“And, pray, what can be pleasanter to behold? Talk, indeed, of your pantomimes and gaudy shows; your processions and installations and coronations! Give me, for a beautiful sight, a neat and smart woman, heating her oven and setting in her bread! And, if the bustle does make the sign of labour glisten on her brow, where is the man that would not kiss that off, rather than lick the plaster from the cheek of a duchess.”
I have been wanting to make a few sporrans based on the classic 18th century style. This type, often referred to as a Rob Roy style, is a fairly simple, single pocket design that can have a number of variations. The one I’m making here is from 6 oz full-grain hide and should outlive it’s owner, even under hard use. A versatile belt pouch like this was originally intended to be worn with kilt or trousers as built-in tailored pockets are a rarity in history.
At 6.5 inches wide by 6 inches tall it can hold a fairly complete fire and survival kit in a handy position on almost any belt.
As with most of my leatherwork, this bag is hand sewn using a double-needle saddle stitch for strength and longevity.
The dye is wet in these photos, looking a bit uneven, so I’ll try to shoot a few more in better light when the weather improves.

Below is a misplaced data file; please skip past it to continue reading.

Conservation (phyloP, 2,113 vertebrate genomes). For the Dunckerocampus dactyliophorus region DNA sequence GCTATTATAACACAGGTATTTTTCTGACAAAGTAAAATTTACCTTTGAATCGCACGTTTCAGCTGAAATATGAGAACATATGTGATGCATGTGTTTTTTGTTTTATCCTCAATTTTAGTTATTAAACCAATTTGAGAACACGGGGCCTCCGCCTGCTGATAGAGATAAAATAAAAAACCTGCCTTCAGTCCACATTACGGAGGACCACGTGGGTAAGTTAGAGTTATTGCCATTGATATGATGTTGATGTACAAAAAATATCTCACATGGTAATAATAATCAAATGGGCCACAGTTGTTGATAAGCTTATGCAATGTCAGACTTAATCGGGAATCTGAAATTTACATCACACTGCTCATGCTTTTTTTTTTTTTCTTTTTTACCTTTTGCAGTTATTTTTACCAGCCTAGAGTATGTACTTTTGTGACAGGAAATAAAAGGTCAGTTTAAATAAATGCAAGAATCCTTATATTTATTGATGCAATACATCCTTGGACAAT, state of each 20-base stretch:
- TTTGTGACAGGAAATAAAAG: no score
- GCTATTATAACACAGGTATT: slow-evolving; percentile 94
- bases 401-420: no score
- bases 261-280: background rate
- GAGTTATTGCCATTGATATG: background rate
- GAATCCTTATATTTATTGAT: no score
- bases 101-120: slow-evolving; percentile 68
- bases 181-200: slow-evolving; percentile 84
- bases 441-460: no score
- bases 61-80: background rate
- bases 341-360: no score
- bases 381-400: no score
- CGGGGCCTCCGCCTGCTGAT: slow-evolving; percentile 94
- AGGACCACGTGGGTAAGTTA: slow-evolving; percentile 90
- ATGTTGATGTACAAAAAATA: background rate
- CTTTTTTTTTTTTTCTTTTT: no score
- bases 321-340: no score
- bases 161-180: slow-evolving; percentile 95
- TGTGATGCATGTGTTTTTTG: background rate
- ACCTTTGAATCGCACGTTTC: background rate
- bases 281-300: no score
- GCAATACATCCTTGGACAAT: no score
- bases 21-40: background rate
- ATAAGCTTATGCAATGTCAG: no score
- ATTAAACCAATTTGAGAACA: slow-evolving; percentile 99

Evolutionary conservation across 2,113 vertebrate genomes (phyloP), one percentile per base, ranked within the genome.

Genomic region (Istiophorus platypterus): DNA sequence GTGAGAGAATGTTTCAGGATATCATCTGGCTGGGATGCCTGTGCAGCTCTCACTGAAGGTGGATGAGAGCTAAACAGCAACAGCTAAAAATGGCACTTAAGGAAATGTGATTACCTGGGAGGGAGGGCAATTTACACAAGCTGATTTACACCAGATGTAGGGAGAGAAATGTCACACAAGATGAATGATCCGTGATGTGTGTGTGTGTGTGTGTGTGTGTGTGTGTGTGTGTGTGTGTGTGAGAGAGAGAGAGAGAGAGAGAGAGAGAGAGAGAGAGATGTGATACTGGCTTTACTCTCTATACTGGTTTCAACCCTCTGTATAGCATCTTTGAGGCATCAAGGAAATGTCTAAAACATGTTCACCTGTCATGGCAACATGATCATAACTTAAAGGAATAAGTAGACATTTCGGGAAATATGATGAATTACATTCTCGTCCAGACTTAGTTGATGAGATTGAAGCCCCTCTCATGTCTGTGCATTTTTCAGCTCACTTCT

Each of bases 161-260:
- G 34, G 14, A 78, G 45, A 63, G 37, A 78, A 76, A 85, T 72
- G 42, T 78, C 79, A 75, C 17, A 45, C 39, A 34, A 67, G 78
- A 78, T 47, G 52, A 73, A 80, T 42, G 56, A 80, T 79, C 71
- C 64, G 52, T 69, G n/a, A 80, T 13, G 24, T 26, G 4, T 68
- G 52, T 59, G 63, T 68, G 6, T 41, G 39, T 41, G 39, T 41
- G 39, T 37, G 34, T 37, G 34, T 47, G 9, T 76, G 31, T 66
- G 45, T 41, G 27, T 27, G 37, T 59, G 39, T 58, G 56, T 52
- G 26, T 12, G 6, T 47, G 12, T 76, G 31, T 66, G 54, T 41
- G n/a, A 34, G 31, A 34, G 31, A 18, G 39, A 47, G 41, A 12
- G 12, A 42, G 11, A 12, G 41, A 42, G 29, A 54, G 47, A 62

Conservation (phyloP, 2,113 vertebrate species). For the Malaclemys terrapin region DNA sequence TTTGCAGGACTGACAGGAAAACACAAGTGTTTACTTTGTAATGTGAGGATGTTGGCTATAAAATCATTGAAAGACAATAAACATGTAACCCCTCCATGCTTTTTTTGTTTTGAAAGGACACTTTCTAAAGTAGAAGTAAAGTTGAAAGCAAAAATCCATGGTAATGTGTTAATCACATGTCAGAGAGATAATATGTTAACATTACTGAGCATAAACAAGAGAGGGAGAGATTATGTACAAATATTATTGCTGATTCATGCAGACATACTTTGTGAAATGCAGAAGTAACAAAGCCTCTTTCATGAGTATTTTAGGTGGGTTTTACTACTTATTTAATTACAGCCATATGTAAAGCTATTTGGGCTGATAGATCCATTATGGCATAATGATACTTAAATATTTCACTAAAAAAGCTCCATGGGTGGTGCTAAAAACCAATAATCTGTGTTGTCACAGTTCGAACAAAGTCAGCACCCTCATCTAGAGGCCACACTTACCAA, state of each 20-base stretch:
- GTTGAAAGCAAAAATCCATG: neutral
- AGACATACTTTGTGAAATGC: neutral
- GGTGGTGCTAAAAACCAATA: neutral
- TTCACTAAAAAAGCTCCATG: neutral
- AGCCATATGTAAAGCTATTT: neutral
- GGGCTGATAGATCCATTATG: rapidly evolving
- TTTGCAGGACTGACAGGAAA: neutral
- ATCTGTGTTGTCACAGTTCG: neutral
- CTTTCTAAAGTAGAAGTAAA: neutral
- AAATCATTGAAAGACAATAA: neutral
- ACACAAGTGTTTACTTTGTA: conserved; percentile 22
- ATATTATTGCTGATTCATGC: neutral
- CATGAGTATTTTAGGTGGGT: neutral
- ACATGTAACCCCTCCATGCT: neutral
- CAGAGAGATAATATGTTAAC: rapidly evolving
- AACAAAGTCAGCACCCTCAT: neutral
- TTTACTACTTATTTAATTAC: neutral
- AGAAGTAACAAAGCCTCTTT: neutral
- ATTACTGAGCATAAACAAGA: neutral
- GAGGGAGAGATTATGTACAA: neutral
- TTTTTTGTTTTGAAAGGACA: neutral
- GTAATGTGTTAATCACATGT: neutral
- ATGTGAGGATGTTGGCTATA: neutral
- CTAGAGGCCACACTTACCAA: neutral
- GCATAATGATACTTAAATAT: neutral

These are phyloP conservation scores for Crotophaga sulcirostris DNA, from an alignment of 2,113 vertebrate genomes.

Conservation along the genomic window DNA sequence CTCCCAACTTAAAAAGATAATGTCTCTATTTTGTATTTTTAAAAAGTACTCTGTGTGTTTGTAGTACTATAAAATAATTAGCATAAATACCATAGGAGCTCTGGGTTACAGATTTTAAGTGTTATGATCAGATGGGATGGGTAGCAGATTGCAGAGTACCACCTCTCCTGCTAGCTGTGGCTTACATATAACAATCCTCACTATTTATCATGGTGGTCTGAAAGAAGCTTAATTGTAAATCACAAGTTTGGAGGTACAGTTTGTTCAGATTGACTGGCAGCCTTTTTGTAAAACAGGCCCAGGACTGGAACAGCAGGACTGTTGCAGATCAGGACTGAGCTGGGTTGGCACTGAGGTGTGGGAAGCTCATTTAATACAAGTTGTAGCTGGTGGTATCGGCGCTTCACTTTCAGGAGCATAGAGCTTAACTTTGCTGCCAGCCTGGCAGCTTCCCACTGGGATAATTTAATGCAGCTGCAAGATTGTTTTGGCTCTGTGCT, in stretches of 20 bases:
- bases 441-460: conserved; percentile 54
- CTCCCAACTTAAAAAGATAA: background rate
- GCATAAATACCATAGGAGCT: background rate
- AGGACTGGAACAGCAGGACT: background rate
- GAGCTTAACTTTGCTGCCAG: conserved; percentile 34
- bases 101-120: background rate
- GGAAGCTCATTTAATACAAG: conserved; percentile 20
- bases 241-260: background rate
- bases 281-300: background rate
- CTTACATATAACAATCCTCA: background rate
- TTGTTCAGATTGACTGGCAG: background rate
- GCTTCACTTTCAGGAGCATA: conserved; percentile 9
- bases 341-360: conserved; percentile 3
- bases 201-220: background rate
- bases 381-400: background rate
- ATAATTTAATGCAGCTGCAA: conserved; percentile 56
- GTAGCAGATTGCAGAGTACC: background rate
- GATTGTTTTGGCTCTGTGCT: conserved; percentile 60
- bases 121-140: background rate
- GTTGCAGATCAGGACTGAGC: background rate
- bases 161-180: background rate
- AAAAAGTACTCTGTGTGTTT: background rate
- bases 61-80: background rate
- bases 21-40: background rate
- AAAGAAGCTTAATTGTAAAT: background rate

The bellows design I chose stays flat but will expand to fit more gear as needed. Look for a follow-up soon. It is listed on my Etsy page so it will, hopefully, be finding a new owner in the near future.
Primitive is a loaded word for some people. To me, it means simple and lacking industrial materials. That’s not to say primitive cannot be complex or fine work; in fact, it’s often just the opposite. Sometimes even, it involves recycling the detritus of the modern world, such as tire rubber for shoe soles.
18th century style.
Looking at my high-graded and favorite camping gear I came to the realization a couple of years ago that by removing a few modern items my kit looks about 250 years out of date. That made me kind of happy. I’m not really a reenactor but I do occasionally participate in period events. It seems my tastes really do just lean toward a quieter, handmade, preindustrial world.
An overview of traveling gear. I see this format on the web a lot so I’m stealing the style from far better photographers than I.
The Blind Fiddler 1806 Sir David Wilkie 1785-1841, Tate Gallery Collection.
“An itinerant fiddler is playing for a humble country family. David Wilkie focuses on the listeners’ different expressions. Only two people seem to respond to the music: the baby and the boy on the right, who is imitating the fiddler by playing the bellows.When this picture was exhibited at the Royal Academy some critics thought the bust on the shelf represented a dissenting minister, and concluded that the family were nonconformists. The power of music to stir the passions of those supposedly suspicious of pleasure was thought to add to the painting’s subtlety.” From the Tate website 2007.
So many historic details in this painting: basket, copper work, cookware, walking stick, spinning wheel, stools, hats, dog, pipe, key, cup, and shovel. A snapshot of late 18th – early 19th century rural life.